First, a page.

Study Reveals Factors indicating Better Clinical Outcomes in Asthma Patients

Study Reveals Factors indicating Better Clinical Outcomes in Asthma Patients

For asthma patients, not all inhaler devices are created alike.  Satisfaction with their inhaler was just one of several factors that predicted a positive outcome in asthma patients, according to a recent study by David Price, MD at the University of Aberdeen, located in the UK. In the study entitled “Inhaler satisfaction improves clinical outcomes for patients with chronic asthma,” published in WAO Journal, Dr. Price recruited 243 asthmatic participants in order to look into what factors predicted good outcome, adherence to treatment, and positive control in asthmatics.  Of the 243 asthmatics chosen for the study, a total of 41 percent of the study participants exhibited poor control of their asthmatic condition.

Asthma is a chronic and sometimes life-threatening condition in which a person’s airways spasm in response to several different triggers. Some common asthma triggers including inhaling cold air, exercise, the presence of a respiratory infection, allergies, chemical irritants in the air, and strong emotions. Good airway control is imperative to a better quality of life in asthma, and can even be lifesaving in some circumstances.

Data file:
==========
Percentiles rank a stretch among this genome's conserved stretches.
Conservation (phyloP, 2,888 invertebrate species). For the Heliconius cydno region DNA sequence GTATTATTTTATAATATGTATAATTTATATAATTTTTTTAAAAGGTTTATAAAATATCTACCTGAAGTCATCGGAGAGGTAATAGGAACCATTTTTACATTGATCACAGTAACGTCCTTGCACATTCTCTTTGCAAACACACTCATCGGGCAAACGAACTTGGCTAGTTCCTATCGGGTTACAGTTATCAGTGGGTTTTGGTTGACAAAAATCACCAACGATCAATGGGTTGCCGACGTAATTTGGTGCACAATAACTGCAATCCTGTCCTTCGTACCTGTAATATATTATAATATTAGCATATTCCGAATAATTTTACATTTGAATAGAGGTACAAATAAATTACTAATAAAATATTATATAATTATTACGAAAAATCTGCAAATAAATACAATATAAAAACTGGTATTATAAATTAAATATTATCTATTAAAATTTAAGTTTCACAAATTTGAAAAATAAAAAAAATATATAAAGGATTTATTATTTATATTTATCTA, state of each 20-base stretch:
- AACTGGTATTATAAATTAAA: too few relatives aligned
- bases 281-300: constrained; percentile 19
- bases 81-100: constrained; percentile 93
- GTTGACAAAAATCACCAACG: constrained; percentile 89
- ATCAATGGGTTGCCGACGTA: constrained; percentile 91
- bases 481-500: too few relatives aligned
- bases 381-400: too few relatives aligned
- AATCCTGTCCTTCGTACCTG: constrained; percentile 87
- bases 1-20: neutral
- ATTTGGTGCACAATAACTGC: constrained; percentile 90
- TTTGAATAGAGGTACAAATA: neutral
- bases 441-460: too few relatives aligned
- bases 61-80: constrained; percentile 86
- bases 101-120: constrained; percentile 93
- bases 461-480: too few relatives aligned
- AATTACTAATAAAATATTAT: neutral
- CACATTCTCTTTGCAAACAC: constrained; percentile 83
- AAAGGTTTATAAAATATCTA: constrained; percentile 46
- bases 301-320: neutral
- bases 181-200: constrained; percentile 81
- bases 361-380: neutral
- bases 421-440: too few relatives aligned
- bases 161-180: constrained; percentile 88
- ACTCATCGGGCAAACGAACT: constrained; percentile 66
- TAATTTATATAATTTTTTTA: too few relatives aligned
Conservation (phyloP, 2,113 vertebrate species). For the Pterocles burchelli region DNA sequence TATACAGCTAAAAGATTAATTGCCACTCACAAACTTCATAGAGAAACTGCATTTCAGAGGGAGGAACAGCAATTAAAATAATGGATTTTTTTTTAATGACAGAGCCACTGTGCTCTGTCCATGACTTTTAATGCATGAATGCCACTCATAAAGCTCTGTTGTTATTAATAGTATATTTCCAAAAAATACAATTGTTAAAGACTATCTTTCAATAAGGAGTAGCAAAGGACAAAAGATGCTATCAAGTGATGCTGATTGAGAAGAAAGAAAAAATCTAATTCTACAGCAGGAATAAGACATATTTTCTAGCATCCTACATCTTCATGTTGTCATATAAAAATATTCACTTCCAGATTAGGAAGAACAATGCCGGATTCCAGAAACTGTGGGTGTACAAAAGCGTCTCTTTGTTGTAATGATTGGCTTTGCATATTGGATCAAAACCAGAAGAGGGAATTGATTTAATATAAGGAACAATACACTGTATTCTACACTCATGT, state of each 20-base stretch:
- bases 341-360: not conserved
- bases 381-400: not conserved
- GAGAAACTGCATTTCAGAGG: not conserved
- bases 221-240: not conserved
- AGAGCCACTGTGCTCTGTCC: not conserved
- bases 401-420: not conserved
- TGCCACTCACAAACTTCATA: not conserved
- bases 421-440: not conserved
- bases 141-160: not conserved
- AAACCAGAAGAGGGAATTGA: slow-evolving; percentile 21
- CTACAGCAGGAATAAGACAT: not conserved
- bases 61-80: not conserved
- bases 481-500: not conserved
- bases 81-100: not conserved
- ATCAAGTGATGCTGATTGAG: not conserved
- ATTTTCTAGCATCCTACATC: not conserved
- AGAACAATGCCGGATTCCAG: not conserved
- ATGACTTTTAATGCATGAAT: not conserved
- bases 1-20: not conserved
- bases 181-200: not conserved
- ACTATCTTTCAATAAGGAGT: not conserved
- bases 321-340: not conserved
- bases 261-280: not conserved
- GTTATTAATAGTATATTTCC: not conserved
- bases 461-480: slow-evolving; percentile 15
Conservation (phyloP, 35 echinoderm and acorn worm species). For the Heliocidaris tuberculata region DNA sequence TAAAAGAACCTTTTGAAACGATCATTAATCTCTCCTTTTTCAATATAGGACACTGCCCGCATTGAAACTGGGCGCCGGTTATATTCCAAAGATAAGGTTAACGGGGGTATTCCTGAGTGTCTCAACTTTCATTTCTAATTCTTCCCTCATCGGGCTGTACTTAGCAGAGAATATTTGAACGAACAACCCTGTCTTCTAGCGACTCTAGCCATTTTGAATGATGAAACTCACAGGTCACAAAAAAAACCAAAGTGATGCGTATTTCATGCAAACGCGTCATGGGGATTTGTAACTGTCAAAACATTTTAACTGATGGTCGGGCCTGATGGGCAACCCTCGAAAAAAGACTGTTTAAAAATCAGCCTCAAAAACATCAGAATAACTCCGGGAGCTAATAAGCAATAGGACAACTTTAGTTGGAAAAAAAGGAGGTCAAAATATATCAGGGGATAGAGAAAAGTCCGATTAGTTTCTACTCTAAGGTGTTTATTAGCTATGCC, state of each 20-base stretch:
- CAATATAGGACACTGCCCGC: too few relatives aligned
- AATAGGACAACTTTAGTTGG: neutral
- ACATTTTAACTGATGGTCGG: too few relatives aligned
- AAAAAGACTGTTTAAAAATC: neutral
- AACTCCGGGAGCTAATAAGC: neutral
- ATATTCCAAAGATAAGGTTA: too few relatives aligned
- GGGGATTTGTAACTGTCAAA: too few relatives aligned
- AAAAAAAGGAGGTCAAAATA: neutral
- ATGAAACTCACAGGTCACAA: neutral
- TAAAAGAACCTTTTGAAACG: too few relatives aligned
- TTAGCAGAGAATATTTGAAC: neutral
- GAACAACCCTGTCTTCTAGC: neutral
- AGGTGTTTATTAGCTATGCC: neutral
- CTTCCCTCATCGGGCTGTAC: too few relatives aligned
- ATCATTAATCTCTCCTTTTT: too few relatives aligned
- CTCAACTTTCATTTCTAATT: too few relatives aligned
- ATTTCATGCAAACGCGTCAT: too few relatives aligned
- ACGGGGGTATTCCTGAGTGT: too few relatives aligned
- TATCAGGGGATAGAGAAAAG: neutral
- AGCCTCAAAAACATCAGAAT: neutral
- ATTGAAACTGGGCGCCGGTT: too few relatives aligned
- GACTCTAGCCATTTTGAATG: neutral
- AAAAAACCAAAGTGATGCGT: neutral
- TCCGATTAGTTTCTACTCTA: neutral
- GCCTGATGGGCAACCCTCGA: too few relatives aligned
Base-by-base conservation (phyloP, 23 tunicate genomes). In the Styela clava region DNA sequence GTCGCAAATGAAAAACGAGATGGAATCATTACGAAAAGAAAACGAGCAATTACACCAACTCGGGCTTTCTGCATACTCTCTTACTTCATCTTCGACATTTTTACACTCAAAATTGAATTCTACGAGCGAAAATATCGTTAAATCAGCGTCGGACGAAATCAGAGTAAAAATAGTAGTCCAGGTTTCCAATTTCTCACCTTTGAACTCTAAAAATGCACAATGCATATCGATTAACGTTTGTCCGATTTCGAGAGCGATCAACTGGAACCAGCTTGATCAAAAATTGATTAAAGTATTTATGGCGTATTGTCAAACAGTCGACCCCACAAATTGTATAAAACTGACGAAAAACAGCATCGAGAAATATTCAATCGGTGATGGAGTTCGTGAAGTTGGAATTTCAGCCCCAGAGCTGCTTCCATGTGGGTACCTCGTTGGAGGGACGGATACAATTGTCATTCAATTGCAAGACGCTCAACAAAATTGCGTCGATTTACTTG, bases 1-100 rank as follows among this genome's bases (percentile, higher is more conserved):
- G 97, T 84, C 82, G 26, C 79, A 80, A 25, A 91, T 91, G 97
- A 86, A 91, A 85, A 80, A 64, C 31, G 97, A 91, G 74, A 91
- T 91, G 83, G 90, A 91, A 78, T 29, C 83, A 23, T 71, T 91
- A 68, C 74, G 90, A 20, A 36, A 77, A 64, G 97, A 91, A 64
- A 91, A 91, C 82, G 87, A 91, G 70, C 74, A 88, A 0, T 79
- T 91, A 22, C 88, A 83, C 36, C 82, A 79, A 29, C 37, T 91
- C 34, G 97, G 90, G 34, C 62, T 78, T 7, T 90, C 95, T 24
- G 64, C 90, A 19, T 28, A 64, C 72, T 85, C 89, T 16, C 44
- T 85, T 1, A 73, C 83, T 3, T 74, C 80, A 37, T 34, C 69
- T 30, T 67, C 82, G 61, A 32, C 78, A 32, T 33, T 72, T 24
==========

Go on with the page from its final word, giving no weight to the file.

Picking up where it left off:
In order to assess factors associated with better asthma outcomes, the researchers evaluated each asthmatic participant as to their asthma symptoms, patient demographics, their ability to adhere to asthma treatment, the history of their triggers and when they last occurred, smoking history, and other illnesses the participant had that may have an impact on asthma health.

Dr. Price and his fellow researchers were able to identify several different factors that seemed to be the most likely to be associated with good asthma outcomes.  These included the absence of tobacco use on the part of the asthmatic, being better able to adhere to taking asthma medications, having a greater satisfaction with the treatment provided for the participant’s asthma, and not having the comorbidity of allergic rhinitis.

In looking specifically at participant satisfaction with medications given through an inhaled device, the researchers found that there were a few secondary factors influencing the participant’s satisfaction with the inhaler.  These included having the perception that the inhaler device delivered the proper and consistent amount of asthma medication into the lungs at each use of the inhaler, how easy it was to use the inhaler, and the presence of a system that indicated how many doses were left in the inhaler.

Among all factors, changing the way inhalers work as well as treating allergic rhinitis were found to be the most manageable.  According to Dr. Price, if these issues are addressed by doctors and manufacturers of inhaled devices along with smoking cessation, asthmatics may be able to have better overall asthma outcomes.

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